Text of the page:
An inter-site comparison of enamel hypoplasia in bison: implications for paleoecology and modeling Late Plains Archaic subsistence

UNCG Author/Contributor (non-UNCG co-authors, if there are any, appear on document)
Charles P. Egeland, Associate Professor (Creator)
The University of North Carolina at Greensboro (UNCG )
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Abstract: Bison bison mandibular molars from the Late Plains Archaic kill/butchery sites of Buffalo Creek (Wyoming) and Kaplan-Hoover (Colorado) exhibit significant frequencies of dental enamel hypoplasia (DEH), a defect believed to reflect information about physiological status of individual animals. This study provides a methodology to estimate the ontogenetic and seasonal timing of DEH formation in bison dentition. Integration of these estimates with data from bison life history and grassland ecology allows inferences on age- and season-specific factors exacerbating periodic physiological declines that were recorded in the form of enamel hypoplasias. Differences between assemblages indicate regional variability in grassland conditions, with data from Buffalo Creek pointing to recurrent drought that reduced forage capacity and contributed to physiological stress in bison over two consecutive years. Seasons of physiological stress reflected in the DEH correspond to each of the three kill events at the locality, suggesting that predictability of bison behavior in this location was a critical factor in influencing the seasonal timing and location of repeated hunting episodes. Unlike Buffalo Creek, timings of stress episodes are not consistent with season of death in the Kaplan-Hoover bison assemblage, suggesting that favorable grassland conditions were the primary factor influencing timing of this large single-kill event in order to provision for the upcoming winter. DEH analysis represents a developing approach in the construction of models addressing key aspects of local grassland and bison ecology as well as offers unique insights into the hunting strategies and subsistence decisions of Late Plains Archaic foragers.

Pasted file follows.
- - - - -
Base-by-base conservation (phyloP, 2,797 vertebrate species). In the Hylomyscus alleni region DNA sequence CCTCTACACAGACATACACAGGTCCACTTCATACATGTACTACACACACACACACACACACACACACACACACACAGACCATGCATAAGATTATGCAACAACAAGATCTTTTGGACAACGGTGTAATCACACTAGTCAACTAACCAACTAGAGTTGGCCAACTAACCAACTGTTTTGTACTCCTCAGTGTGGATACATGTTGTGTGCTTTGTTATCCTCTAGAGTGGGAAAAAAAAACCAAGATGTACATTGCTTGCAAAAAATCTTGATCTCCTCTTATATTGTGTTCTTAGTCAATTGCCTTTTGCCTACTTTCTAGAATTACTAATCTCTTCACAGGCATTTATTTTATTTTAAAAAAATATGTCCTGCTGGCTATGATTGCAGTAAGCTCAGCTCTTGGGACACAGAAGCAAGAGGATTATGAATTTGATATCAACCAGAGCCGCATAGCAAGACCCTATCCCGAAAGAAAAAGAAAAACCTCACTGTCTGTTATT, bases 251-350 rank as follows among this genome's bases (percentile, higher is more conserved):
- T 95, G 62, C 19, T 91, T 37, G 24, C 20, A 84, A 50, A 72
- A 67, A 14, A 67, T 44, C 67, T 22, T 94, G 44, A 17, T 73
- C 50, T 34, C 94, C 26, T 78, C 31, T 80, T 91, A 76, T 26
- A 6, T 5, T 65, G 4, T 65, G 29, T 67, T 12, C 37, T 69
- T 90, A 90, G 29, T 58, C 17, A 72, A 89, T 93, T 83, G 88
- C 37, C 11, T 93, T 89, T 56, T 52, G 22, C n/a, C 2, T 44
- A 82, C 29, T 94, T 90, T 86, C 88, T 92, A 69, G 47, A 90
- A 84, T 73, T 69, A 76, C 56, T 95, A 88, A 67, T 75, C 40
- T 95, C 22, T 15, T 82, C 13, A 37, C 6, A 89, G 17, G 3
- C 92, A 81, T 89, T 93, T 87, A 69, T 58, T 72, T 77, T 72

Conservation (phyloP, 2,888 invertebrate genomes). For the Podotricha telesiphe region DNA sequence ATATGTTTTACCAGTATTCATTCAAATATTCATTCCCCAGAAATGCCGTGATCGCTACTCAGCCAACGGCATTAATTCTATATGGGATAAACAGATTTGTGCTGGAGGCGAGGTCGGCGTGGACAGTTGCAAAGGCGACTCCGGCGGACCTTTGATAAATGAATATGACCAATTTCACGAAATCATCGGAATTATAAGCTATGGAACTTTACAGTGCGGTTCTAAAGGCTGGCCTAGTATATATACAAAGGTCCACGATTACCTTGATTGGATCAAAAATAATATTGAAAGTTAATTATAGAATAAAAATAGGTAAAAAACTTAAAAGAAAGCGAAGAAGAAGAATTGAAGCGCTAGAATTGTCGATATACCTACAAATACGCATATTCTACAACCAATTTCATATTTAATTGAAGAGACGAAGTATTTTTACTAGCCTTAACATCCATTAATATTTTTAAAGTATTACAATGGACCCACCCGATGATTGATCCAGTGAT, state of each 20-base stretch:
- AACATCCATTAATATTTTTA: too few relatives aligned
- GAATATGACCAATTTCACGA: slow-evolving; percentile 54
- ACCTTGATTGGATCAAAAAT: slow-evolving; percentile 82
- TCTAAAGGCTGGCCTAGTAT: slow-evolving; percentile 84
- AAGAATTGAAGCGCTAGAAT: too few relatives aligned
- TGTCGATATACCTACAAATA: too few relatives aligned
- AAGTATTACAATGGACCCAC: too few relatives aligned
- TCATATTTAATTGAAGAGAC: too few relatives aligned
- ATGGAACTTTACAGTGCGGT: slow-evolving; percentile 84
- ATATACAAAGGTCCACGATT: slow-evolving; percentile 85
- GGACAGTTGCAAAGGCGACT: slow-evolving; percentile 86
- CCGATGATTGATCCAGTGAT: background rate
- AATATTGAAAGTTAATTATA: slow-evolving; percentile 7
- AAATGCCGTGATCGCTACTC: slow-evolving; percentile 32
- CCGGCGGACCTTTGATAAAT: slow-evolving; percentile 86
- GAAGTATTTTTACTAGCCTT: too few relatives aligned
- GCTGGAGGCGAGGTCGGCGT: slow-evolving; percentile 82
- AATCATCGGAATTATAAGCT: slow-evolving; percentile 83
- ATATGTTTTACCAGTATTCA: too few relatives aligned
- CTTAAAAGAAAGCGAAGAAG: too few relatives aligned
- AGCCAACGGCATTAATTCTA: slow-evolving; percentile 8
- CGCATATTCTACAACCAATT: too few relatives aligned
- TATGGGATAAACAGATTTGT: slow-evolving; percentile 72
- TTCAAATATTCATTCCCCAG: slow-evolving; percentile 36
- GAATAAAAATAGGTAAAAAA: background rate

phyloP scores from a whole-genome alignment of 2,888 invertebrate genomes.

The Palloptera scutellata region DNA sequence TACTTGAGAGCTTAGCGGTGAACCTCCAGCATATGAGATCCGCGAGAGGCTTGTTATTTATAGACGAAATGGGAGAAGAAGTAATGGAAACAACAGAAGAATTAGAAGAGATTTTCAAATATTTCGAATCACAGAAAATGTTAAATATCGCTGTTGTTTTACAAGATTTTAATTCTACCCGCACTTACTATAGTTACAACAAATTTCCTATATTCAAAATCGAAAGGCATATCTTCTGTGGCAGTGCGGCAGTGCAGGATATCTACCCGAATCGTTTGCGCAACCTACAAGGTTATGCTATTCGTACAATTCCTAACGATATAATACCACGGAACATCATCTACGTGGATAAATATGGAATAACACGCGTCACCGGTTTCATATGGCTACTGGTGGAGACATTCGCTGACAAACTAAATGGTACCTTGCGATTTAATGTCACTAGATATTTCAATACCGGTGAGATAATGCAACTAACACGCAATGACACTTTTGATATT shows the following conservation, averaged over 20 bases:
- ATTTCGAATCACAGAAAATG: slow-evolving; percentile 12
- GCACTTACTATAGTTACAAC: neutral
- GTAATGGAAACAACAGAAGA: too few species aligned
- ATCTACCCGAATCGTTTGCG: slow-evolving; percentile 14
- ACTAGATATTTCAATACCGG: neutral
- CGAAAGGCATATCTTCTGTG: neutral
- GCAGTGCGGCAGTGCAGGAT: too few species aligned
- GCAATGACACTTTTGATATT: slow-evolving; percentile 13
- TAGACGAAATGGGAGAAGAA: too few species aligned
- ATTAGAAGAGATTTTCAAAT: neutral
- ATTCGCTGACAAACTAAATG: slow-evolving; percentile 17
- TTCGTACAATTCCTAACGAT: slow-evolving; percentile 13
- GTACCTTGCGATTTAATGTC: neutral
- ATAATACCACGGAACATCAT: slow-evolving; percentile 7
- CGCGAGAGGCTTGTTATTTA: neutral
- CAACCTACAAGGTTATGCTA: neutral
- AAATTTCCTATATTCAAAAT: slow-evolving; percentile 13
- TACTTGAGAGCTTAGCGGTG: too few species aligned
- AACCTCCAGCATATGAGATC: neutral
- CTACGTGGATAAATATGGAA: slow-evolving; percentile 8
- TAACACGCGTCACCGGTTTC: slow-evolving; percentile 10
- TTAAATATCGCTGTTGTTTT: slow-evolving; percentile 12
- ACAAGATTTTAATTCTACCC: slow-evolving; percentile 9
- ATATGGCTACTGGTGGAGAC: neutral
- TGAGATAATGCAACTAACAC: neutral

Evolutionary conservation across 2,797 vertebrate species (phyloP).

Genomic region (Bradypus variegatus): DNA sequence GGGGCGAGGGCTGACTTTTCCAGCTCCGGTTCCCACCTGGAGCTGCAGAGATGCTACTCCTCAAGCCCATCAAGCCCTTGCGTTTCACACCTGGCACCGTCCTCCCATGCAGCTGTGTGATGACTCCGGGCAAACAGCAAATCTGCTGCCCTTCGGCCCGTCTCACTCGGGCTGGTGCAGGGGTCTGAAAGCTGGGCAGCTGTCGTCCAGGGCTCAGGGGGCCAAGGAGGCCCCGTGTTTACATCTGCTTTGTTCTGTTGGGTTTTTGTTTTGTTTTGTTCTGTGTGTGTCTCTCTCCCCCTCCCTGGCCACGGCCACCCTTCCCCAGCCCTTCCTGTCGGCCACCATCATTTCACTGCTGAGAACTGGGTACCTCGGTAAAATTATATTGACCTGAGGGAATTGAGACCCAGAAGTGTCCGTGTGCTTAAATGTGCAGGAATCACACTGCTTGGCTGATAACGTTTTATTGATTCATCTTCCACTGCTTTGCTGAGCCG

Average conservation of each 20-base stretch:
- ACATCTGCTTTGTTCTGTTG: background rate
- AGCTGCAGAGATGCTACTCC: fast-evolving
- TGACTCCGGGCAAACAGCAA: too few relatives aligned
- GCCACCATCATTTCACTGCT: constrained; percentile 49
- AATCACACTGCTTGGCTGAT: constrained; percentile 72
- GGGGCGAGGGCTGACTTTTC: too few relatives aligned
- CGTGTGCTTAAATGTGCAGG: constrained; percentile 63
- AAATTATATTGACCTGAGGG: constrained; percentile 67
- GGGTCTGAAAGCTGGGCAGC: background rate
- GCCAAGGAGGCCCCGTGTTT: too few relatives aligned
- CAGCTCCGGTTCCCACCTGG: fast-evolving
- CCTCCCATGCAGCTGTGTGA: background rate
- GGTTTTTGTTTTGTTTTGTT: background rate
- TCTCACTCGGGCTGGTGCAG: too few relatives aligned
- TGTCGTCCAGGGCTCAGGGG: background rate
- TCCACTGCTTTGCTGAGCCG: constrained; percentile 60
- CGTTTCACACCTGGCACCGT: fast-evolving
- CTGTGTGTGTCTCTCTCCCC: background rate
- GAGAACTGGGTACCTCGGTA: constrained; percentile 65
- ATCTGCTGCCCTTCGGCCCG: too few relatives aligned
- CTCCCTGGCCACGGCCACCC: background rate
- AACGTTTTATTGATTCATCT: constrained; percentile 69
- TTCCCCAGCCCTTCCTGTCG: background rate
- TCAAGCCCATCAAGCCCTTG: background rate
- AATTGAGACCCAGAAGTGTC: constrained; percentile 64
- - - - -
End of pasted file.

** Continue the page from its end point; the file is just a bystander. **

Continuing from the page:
Additional Information

Journal of Archaeological Science 31, 1783-1794.
Language: English
Date: 2004
Enamel hypoplasia, Bison, Great Plains, Late Plains Archaic, Grassland ecology

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